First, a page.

Categories
KPIs

Functionalism

Semphonic has published an interesting whitepaper on web analysis from a functionalist perspective. You can download the white paper here in PDF format. I haven’t had a ton of time to drill through it but I like the concepts and it is a unique approach with some definite value.

Their functionlist approach “breaks up a website into pieces then assigns one or more functions to each piece — then each piece is measured using KPIs. Their are four steps: 1) Classification; 2) Measurement Protocol; 3) Adaptation; 4) Communication. They provide a few examples of some of the KPIs they use with this approach in the whitepaper.

Eric Peterson covers off a similar, though different method in Web Analytics Demystified where you group content by business objective and then leverage these groupings for deeper analysis. Both approaches have their own value.

Like many of these advanced types of analysis, expect to spend some time with an analyst determining which pages fall into which buckets and then doing a bunch of page configuration or report building so that you’re able to capture data points at this level.

For me, something blending functionalist and the Eisenberg’s Persuasive Architecture would be ideal. Who knows, maybe we’ll end up there.

p.s. When I took my initial glance through it I kept being reminded of the book Submit Now: Designing Persuasive Websites by Andrew Chak. He uses a similar concept in explaining effective ways to construct a site and that there are various types of users that you need to support when building sites, making content, etc. If you haven’t read the book, check it out.

Categories
Analytics Vendors

Choosing your analytics vendor

Everyone always asks me who we use and why we chose WebSideStory (WSS) over other vendors.

My answer is simple. We chose WSS over other vendors because they took the time and made the effort to let us see, use and understand their product. How innovative! (note: some other vendors did the same to varying degrees, but the vast majority didn’t).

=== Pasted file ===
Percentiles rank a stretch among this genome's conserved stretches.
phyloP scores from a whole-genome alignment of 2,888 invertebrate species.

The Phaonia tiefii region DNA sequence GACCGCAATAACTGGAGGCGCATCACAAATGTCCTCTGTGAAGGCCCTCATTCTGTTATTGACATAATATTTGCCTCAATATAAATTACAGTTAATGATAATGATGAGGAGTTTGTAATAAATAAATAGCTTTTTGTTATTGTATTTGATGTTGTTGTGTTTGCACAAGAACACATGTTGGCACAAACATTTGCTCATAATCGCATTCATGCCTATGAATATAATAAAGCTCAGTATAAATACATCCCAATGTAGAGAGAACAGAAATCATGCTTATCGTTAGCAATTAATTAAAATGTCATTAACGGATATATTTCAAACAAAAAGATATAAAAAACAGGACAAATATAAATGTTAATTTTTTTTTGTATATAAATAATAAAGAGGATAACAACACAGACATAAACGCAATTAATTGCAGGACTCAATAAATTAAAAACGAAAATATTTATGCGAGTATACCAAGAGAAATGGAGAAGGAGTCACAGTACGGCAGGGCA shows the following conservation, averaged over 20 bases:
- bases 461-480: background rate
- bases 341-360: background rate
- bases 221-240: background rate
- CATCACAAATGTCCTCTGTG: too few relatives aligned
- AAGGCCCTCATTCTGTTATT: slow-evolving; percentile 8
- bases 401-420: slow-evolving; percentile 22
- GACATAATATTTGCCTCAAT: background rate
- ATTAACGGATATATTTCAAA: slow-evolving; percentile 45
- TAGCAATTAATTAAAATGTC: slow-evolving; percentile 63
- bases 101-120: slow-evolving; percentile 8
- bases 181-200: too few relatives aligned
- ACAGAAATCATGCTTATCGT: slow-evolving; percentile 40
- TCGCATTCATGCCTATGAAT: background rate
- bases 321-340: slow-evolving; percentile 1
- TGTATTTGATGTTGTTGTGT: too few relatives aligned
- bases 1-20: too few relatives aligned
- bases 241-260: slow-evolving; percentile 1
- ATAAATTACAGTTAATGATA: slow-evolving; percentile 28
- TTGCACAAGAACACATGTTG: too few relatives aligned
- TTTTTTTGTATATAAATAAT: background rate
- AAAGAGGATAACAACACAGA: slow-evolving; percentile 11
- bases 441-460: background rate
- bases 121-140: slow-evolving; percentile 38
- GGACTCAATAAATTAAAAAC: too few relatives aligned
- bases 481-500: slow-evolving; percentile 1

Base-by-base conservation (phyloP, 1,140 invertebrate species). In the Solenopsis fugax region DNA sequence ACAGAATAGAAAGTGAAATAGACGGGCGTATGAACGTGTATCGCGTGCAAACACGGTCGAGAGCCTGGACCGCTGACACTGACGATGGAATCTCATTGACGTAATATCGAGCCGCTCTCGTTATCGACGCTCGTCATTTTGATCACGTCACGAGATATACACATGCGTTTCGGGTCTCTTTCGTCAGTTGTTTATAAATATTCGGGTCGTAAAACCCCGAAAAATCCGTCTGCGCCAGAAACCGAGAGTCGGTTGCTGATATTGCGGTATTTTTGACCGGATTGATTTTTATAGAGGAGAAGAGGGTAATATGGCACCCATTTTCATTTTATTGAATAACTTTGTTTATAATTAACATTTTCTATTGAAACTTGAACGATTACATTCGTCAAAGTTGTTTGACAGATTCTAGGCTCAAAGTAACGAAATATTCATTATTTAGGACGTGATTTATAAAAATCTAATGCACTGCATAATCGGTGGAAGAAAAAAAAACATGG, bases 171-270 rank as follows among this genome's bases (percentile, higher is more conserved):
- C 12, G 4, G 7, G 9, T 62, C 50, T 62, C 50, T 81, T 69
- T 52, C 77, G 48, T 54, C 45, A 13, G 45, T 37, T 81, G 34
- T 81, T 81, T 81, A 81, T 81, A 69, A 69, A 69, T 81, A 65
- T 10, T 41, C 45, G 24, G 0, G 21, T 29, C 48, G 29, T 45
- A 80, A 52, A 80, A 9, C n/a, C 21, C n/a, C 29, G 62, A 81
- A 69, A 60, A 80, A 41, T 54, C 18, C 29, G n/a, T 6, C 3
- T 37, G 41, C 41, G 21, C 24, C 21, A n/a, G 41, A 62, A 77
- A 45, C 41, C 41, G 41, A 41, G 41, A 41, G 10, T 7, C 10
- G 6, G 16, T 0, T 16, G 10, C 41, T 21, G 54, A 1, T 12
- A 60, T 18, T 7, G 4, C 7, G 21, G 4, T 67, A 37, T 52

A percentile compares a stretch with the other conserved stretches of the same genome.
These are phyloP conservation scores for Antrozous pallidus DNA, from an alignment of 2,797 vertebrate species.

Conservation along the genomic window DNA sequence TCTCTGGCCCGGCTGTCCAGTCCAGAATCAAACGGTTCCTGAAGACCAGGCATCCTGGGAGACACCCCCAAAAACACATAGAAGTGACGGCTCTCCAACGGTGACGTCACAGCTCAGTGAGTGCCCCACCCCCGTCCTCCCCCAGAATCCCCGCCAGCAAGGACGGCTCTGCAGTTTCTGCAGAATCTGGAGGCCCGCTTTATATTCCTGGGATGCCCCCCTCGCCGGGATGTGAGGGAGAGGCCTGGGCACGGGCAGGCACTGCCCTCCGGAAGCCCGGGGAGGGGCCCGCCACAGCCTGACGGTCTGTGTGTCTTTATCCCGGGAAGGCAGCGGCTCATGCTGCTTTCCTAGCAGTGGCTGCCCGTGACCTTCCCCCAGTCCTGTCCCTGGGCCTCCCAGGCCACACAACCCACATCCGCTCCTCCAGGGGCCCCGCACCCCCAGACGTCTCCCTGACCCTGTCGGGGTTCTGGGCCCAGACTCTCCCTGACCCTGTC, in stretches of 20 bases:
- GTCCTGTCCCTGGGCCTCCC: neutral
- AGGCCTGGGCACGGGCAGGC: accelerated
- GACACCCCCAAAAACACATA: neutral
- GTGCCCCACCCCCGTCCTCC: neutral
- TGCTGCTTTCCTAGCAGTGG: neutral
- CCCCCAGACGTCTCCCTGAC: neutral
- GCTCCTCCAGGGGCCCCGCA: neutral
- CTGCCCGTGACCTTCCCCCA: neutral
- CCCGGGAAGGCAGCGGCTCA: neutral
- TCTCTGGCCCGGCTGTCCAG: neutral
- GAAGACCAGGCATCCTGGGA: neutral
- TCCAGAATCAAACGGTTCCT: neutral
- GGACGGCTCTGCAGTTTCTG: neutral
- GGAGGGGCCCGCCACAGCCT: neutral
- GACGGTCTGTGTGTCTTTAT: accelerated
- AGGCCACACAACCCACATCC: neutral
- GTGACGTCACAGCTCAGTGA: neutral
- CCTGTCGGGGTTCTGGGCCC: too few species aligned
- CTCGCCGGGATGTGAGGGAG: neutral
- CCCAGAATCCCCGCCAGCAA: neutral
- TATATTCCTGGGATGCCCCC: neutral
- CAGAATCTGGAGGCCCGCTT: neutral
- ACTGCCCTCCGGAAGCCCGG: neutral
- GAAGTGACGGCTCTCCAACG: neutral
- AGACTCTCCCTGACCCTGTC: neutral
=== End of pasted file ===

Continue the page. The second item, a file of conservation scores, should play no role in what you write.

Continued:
Needs assessment

When we started evalutating tools, we first did a needs assessment. Look at what metrics you might need now to support your organizational strategies, business unit needs, scalability, etc. What do you want out of this? What does your boss want out of it? What other clients do they have? What clients are in your vertical or horizontal? Who in your local area is using their tool?

Connect with potential vendors

Try to find tools that can meet the needs you’ve defined. Contact vendors and ask them to demo their product. This will be your first indication of the type of company your going to be working with and how they respond to their customers. A particular peeve of mine with the enterprise market is that many have forgotten that all clients are important. Coremetrics, Omniture both couldn’t be bothered to followup on calls. Fireclick, WebTrends and WSS did (funny, but about 6 months after moving to HBX all the guys that didn’t call, started making calls asking if we’d be interested in evaluating their tools. Good luck with that sales tactic).

Test the software

Get the vendor to provide a no-conditions trial period, with a live account pulling in stats using your actual site and their page code. Get the manuals for installation and configuration so you can go deep and truly understand what will be required to configure. Do they support first or third party cookies? Shoot for at least 30 to 60 days to see how their tool reported, how page code worked and what effort ‘tagging’ pages you needed to go through to get the metrics we were seeking.

Get a price estimate

Remarkably many vendors won’t provide this without a deep committment. If they can’t, say thank-you for their time. If they can, don’t just take the first price they provide. Negotiate. Many have wiggle room to adjust their pricing, and provide payment plans that can meet your budget. When pushed or when facing the idea of losing a client many suddenly come to bat.

Be sure to check costs carefully. Most vendors price on a per page view basis. What and how you’re tracking can greatly influence this figure. Think tracking units and take into consideration the items you’re planning on measuring (flash, pop-ups, frames, etc.).

Think about your needs now and later. Will you need segmentation? Do you need a method to create reports outside of the tool (such as HBX’s Report Builder plug-in for Excel). What type of support does the vendor offer? Some provide fantastic support during a setup period (30 – 60 days), then push you over to a support desk for any questions after that — others provide one-to-one account management with people who will get to know your site and your business goals.

Find out what else is included

HBX had all kinds of things we hadn’t even considered — like report builder, the ability to tie into our data warehouse, consulting services, other tools like ATOMZ/WSS Search, their digital marketing university, etc. By taking a few services at once you might be able to get a price break as a package.

That said, here’s what the first 8 months on HBX have been like:

  • Out of the gate they assigned us to a Account Manager and Implementation Engineer. These become our go to people when we have questions. They also make sure we have everything setup correctly.